- President Donald Trump and his advisers say they aren’t yet ready to finalize the terms of a trade agreement with China.
- The terms announced in mid-October have not yet been put to paper. On December 15, tariffs are scheduled to be expanded to far more products.
- The two sides have clashed over whether tariff rollbacks should be included in the first stage of the interim agreement, as well as over rules about the forced transfer of foreign technology.
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A month after the announcement of an interim agreement between the US and China, President Donald Trump and his advisers say they aren’t yet ready to finalize those trade terms on paper.
Negotiators from the two sides were expected to hold a phone call at the end of the week, Commerce Secretary Wilbur Ross said in a Fox Business Network interview Friday. They have made progress, he said, but issues remained.
“The devil is always in the details,” Ross said. “The president hasn’t agreed to remove the tariffs. We’ll see the details as they come through and they’re gonna be good details or else the president won’t go along with it.”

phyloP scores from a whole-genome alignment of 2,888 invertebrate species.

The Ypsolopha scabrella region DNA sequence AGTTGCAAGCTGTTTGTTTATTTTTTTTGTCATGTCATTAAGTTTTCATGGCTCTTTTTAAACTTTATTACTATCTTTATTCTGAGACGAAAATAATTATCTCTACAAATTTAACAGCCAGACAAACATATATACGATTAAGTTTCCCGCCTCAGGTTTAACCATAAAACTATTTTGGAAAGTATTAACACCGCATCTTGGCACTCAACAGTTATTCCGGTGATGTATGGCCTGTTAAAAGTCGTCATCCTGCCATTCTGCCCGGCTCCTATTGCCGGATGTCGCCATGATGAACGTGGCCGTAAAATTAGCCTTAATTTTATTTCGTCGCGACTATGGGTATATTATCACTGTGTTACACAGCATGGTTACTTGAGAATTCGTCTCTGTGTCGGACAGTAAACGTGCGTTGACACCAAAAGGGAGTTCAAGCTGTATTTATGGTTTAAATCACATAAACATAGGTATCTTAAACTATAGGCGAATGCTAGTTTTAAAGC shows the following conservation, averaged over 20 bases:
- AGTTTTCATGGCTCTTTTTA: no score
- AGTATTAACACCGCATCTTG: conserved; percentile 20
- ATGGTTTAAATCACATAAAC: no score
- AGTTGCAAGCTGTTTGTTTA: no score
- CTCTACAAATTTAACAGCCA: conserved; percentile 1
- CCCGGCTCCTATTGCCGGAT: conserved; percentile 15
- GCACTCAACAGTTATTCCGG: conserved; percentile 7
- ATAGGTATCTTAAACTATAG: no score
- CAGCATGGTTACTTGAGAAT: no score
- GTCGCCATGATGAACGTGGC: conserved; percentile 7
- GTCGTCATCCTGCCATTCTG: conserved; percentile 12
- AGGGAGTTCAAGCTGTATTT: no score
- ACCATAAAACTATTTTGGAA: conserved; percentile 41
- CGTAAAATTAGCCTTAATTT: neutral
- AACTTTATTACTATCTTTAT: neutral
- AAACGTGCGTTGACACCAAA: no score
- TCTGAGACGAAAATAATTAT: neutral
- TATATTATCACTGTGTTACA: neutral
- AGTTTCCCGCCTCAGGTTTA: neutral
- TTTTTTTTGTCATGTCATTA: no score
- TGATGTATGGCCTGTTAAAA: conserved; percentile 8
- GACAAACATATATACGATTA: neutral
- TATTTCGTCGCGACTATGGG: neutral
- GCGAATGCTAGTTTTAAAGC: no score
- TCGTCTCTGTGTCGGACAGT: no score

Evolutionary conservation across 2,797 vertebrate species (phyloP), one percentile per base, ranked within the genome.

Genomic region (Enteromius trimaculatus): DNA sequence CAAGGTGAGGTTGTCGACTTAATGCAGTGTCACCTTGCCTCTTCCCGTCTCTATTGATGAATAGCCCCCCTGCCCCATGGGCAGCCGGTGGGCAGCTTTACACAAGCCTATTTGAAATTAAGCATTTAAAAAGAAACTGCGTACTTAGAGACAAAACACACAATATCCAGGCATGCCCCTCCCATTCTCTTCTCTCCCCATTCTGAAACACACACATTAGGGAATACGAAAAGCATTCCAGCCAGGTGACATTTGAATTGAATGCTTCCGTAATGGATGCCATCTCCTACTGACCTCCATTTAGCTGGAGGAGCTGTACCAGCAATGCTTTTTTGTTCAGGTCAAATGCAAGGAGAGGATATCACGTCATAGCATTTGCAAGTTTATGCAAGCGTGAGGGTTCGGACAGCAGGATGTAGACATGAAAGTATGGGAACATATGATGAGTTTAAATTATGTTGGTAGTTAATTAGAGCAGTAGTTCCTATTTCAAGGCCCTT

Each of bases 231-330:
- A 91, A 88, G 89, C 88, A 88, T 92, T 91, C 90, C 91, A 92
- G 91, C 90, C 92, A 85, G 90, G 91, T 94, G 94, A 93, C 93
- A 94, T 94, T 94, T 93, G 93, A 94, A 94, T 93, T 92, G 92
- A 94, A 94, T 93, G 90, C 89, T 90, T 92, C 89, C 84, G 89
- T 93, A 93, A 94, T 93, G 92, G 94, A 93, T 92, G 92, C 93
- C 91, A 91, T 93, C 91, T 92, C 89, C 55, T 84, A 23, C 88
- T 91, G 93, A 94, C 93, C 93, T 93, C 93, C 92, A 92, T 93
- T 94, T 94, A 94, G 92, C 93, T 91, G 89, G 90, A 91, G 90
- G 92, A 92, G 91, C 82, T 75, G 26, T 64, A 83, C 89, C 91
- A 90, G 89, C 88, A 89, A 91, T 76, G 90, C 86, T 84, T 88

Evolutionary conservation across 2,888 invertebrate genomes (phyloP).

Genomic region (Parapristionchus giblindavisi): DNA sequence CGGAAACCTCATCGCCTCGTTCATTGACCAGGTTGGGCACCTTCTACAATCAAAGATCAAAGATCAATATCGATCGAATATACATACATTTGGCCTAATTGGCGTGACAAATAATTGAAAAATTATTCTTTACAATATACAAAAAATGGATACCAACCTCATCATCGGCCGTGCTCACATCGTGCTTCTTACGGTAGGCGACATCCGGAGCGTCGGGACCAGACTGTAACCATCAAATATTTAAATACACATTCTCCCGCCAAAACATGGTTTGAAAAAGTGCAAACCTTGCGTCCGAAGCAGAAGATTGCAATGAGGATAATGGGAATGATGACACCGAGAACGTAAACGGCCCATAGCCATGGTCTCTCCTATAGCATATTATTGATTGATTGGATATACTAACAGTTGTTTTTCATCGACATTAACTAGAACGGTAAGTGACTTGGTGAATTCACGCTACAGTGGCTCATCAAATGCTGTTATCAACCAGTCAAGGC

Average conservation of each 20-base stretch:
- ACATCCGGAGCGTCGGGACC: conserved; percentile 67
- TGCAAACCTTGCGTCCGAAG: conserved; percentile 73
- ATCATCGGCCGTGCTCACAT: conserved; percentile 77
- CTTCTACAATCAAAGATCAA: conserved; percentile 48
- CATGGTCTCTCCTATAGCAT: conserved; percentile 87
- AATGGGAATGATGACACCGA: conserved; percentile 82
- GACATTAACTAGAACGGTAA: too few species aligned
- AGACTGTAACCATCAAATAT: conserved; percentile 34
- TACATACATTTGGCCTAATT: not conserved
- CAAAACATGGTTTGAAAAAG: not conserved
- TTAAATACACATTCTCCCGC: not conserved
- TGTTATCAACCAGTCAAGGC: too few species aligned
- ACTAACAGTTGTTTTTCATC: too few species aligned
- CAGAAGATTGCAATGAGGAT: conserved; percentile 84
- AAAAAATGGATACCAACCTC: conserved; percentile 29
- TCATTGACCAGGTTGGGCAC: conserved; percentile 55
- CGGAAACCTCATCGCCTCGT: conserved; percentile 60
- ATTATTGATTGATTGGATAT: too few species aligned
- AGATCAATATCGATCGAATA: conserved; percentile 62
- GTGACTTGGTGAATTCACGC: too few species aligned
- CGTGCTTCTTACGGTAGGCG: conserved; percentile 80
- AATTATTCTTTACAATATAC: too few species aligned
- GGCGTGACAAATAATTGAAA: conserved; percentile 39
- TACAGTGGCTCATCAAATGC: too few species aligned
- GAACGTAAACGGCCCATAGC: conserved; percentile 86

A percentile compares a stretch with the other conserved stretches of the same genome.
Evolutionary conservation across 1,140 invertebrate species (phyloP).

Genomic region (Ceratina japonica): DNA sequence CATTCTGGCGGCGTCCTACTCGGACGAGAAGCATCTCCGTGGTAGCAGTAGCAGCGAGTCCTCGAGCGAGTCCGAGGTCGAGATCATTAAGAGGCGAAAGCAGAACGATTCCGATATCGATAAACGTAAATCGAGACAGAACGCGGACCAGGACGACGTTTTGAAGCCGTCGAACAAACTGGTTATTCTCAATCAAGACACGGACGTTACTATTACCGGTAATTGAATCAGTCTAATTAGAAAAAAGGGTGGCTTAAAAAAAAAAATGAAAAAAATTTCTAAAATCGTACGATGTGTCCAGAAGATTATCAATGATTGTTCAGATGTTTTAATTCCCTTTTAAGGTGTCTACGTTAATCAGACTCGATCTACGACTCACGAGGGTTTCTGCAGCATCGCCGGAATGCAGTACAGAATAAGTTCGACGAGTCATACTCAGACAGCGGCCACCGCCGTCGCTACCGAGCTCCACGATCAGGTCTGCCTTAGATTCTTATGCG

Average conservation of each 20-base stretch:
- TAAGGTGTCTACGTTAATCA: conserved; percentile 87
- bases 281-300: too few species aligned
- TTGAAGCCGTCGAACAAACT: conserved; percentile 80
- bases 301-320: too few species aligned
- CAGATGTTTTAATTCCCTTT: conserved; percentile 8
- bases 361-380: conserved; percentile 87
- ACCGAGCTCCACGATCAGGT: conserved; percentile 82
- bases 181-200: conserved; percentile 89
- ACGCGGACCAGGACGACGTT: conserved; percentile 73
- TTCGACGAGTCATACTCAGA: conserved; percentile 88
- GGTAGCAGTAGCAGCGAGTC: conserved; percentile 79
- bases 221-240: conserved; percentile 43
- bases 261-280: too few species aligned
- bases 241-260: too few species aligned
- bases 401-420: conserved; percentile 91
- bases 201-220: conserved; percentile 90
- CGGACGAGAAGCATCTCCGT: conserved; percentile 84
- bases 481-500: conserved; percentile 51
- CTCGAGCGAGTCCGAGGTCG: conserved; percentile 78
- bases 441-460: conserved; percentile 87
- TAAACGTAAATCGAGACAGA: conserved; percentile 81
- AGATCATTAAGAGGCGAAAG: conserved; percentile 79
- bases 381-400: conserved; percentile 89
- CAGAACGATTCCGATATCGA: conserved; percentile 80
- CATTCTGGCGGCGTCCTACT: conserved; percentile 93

On December 15, tariffs are scheduled to be expanded to far more products.
The two sides have clashed over whether tariff rollbacks should be included in the first stage of the interim agreement, as well as over rules about the forced transfer of foreign technology.
Details on the agricultural purchases announced last month remained particularly unclear, Ross indicated. Trump had said China would buy up to $50 billion worth of US farm products, more than double the amount it imported in 2017.
“The question is are they willing to commit to it, and if they are willing to commit, are there any escape patches to the commitment,” Ross added.
On Thursday, White House economic adviser Larry Kudlow said a deal was near but echoed that Trump was not prepared to sign an agreement.
“He’s not ready to make a commitment, he hasn’t signed off on a commitment for phase one, we have no agreement just yet for phase one,” Kudlow said at the Council on Foreign Relations.
Trump has sought to minimize the effects of the trade dispute with China, which has been widely blamed as a strain on the US economy. On Tuesday, he doubled down on threats to slap more tariffs on the second-largest economy if a deal isn’t reached.